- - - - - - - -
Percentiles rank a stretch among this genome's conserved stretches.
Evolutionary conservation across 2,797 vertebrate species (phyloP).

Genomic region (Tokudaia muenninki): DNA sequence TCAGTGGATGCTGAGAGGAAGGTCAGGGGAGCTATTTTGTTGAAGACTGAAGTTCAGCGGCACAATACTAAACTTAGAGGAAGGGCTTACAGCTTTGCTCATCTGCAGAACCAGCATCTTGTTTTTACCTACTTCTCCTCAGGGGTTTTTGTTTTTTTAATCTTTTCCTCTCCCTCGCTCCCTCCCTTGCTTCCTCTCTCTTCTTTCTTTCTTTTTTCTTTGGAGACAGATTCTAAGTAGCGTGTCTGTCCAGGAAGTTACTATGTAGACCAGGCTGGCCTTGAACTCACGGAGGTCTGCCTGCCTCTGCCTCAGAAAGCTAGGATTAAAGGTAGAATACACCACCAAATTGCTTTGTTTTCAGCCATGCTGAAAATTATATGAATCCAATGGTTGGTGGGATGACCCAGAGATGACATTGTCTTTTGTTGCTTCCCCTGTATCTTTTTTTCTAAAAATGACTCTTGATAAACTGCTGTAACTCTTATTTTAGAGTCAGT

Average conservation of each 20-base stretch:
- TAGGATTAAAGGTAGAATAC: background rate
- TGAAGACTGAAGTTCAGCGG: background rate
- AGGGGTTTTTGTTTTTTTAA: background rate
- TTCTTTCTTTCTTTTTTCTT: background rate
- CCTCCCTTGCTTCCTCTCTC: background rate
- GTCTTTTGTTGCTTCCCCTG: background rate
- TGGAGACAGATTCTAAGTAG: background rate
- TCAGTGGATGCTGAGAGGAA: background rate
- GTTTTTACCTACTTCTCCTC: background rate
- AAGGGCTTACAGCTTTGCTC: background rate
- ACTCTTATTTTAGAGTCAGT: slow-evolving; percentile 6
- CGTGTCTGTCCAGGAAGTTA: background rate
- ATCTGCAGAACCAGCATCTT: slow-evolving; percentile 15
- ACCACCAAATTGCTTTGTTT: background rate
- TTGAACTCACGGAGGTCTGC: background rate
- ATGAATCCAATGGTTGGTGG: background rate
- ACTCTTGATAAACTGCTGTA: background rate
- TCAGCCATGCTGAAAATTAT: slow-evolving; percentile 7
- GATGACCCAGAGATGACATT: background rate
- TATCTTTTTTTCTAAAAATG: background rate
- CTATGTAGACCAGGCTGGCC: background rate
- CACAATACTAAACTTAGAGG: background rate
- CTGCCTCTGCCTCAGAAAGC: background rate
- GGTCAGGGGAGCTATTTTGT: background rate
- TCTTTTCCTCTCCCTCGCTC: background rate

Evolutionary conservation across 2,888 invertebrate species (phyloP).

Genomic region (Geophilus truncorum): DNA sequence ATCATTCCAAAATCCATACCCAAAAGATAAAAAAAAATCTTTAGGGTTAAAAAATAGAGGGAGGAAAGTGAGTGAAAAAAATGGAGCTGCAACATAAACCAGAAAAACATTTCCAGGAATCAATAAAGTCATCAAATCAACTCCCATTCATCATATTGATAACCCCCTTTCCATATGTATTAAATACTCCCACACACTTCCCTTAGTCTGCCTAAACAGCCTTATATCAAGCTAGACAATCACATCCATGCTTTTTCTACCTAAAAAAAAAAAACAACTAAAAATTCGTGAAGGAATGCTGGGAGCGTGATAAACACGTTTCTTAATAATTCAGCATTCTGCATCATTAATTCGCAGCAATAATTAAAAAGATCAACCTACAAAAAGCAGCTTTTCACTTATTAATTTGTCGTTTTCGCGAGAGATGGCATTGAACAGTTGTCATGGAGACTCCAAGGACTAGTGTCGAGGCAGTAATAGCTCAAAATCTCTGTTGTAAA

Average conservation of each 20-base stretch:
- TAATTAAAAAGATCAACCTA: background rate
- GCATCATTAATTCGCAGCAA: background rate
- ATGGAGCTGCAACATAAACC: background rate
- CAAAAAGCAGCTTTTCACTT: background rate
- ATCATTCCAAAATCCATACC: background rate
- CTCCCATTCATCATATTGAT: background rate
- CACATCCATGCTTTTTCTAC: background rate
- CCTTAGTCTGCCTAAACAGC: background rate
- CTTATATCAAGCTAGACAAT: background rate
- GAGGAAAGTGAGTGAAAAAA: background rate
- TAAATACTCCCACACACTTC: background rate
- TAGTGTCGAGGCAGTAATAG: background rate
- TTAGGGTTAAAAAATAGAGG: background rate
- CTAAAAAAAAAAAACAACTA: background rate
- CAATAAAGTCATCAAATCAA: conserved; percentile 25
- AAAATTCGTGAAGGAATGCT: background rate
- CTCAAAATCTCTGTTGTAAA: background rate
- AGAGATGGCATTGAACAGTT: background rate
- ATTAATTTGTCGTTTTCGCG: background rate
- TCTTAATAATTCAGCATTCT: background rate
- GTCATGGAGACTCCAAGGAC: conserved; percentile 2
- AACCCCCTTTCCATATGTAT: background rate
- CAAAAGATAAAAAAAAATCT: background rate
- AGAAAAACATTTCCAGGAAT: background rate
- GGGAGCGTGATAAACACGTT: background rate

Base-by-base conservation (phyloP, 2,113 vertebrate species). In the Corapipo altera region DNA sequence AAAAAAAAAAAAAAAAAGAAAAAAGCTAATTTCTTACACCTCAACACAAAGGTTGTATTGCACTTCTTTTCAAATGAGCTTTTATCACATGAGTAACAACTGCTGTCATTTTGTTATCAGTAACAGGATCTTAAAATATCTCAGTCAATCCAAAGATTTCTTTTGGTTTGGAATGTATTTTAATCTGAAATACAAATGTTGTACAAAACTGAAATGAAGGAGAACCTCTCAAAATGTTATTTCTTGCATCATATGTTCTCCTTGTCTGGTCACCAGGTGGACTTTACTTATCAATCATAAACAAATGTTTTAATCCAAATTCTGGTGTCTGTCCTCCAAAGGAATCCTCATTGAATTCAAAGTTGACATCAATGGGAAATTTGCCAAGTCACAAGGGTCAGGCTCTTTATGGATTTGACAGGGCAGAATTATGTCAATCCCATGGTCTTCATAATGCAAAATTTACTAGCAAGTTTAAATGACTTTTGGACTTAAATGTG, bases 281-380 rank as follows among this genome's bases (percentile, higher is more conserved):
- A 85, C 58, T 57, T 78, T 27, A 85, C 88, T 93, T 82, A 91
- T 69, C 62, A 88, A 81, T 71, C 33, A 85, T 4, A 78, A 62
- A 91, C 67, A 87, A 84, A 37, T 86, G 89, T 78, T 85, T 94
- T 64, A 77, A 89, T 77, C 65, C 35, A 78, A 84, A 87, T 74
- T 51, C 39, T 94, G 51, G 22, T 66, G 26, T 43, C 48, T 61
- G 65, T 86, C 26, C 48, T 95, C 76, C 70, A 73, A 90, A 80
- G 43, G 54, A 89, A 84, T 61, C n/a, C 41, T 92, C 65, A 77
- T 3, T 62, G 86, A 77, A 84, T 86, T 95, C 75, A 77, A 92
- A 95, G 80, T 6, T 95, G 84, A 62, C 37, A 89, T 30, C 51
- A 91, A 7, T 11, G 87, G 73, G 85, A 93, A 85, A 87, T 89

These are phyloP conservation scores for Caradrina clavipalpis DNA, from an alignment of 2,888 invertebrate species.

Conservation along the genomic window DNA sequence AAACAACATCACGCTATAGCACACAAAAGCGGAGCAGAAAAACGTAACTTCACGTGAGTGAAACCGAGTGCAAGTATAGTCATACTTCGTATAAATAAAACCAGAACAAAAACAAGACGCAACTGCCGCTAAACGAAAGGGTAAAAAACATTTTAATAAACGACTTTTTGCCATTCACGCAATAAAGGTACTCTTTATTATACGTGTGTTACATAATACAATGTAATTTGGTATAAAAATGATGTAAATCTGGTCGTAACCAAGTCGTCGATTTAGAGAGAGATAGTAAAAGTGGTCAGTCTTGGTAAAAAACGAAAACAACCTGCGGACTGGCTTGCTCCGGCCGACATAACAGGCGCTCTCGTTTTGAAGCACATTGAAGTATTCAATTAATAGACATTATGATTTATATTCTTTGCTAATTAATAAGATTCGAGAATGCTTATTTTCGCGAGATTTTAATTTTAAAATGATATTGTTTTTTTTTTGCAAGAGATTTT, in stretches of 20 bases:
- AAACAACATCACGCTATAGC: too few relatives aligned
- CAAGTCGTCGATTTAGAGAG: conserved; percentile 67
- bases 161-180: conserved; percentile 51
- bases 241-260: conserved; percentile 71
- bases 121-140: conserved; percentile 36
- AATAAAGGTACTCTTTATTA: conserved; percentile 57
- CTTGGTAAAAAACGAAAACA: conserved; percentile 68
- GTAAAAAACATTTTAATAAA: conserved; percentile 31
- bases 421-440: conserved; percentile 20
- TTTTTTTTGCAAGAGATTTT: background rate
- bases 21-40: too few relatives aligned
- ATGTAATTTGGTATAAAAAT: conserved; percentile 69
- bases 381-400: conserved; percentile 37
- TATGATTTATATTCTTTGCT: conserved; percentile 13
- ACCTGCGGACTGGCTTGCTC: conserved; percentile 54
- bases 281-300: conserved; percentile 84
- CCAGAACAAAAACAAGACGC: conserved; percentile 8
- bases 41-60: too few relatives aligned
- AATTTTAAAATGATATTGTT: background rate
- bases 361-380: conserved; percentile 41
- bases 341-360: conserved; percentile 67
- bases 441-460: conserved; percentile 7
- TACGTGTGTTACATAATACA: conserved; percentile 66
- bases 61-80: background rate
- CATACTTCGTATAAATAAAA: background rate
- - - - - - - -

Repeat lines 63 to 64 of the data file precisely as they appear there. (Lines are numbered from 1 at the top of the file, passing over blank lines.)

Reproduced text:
- T 51, C 39, T 94, G 51, G 22, T 66, G 26, T 43, C 48, T 61
- G 65, T 86, C 26, C 48, T 95, C 76, C 70, A 73, A 90, A 80